Today is Veterans Day, and a friend of mine shared a photojournal story from The Atlantic from last May on the fading remains of battlefields from World War 1, which ended 100 years ago this year. You can see it here. My dad’s father fought in WW1 on the side of the Germans. He was a farm boy and was needed to drive the horse-drawn ammunition carts that were supplying the front lines. Our family was fortunate that he survived this terrible war and that he emigrated from Germany to the United States in the mid 1920’s. Today we remember the soldiers of all wars and the families they left behind and thank them for their service.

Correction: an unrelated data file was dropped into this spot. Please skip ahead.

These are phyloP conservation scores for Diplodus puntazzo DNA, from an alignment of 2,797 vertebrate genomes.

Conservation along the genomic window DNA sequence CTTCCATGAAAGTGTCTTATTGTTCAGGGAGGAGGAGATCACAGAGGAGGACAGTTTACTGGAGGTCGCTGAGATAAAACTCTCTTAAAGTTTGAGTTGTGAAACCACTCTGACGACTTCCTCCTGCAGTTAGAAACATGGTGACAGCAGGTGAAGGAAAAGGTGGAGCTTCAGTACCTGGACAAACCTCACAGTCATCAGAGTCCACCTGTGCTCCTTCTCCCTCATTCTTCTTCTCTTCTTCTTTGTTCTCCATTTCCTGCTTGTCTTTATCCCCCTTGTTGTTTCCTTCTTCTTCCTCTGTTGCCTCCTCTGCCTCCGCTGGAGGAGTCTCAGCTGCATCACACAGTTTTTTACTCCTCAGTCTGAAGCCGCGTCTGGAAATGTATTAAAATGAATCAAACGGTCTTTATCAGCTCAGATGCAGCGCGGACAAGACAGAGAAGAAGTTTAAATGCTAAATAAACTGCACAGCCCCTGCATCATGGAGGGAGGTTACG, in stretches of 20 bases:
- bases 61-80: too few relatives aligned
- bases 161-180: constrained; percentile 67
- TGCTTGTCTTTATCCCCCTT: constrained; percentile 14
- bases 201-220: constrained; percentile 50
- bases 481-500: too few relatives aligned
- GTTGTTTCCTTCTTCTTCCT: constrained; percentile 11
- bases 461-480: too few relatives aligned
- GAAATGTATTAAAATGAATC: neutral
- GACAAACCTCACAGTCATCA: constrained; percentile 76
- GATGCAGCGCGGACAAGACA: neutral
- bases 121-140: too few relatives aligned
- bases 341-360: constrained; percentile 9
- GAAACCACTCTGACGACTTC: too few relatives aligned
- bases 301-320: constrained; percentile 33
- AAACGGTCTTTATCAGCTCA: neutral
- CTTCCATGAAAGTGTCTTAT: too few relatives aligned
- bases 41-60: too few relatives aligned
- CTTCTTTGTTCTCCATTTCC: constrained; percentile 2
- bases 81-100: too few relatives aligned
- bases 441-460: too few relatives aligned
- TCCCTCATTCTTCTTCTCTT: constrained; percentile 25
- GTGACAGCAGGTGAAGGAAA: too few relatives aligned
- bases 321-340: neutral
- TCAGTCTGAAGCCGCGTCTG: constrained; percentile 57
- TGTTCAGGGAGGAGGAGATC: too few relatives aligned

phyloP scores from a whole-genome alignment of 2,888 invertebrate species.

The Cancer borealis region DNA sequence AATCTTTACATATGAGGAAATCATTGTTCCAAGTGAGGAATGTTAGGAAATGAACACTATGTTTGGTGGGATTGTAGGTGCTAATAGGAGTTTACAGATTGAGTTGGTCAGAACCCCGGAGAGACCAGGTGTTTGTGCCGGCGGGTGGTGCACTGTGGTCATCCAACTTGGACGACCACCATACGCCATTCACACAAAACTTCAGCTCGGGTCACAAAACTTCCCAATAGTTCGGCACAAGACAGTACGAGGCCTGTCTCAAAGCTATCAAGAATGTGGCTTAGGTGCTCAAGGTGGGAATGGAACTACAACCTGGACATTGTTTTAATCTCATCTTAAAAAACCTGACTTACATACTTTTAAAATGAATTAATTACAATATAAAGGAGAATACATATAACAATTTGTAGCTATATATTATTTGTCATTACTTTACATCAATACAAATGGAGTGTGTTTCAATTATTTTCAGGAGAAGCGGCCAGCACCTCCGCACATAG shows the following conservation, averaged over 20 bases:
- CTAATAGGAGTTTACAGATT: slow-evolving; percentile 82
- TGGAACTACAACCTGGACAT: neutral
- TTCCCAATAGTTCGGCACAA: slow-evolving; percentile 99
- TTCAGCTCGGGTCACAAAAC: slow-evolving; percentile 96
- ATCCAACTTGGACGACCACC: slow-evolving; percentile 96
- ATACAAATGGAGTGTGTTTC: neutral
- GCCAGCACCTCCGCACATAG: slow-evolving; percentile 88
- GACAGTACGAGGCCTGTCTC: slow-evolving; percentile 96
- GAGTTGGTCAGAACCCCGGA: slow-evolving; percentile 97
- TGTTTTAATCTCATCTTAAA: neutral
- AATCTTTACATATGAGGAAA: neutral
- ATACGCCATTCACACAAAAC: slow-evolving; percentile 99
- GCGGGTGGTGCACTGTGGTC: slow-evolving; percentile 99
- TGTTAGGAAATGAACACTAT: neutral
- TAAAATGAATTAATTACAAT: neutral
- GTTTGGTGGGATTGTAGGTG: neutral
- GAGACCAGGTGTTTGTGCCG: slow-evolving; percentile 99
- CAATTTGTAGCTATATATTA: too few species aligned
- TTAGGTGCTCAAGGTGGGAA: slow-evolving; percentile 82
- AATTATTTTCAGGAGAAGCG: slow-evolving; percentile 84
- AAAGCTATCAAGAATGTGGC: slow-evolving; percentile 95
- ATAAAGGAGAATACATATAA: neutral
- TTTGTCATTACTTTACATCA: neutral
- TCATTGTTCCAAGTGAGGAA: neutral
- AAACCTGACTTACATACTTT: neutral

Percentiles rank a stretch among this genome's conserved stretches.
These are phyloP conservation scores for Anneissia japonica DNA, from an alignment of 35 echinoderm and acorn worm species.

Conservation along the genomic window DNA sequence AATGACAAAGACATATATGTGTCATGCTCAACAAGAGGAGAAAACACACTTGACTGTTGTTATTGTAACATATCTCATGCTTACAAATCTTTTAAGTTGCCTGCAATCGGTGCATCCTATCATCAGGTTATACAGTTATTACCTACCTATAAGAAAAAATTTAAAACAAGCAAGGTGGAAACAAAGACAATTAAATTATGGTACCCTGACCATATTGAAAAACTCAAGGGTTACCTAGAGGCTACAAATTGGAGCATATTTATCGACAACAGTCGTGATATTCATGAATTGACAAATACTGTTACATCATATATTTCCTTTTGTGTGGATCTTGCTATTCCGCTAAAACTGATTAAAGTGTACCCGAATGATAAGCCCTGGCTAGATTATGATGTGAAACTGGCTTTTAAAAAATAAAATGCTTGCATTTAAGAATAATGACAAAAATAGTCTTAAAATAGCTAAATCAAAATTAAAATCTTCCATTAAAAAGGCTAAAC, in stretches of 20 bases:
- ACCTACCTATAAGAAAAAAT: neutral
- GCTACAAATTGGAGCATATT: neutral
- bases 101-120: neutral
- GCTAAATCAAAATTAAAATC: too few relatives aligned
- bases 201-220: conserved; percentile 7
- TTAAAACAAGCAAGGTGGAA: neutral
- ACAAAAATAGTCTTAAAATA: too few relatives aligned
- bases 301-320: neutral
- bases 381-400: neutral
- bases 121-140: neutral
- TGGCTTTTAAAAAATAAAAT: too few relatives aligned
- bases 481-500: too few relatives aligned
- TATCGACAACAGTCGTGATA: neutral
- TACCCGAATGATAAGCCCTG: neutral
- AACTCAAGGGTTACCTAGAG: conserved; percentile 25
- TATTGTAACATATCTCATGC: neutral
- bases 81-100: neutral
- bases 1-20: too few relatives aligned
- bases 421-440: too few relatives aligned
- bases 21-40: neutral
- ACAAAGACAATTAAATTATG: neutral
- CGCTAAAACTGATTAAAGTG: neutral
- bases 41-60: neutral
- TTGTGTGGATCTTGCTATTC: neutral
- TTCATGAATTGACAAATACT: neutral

DIKSMUIDE, BELGIUM – JULY 14: Wild poppies grow in the ‘Trench of Death’, a preserved Belgian World War One trench system on July 14, 2017 in Diksmuide, Belgium. July 31, 2017 marks the centenary of one of the bloodiest battles of World War One, The Battle of Passchendaele, also known as The Third Battle of Ypres in which almost 325,000 Allied troops and 260,000 Germans were killed. The poppy has become an internationally recognised symbol of remembrance after it grew in the war-ravaged and muddied landscape of Belgian Flanders. The sight of the poppy growing by the graves of soldiers inspired Canadian soldier John McCrae to write one of the most famous World War One poems, ‘In Flanders Fields’. (Photo by Jack Taylor/Getty Images)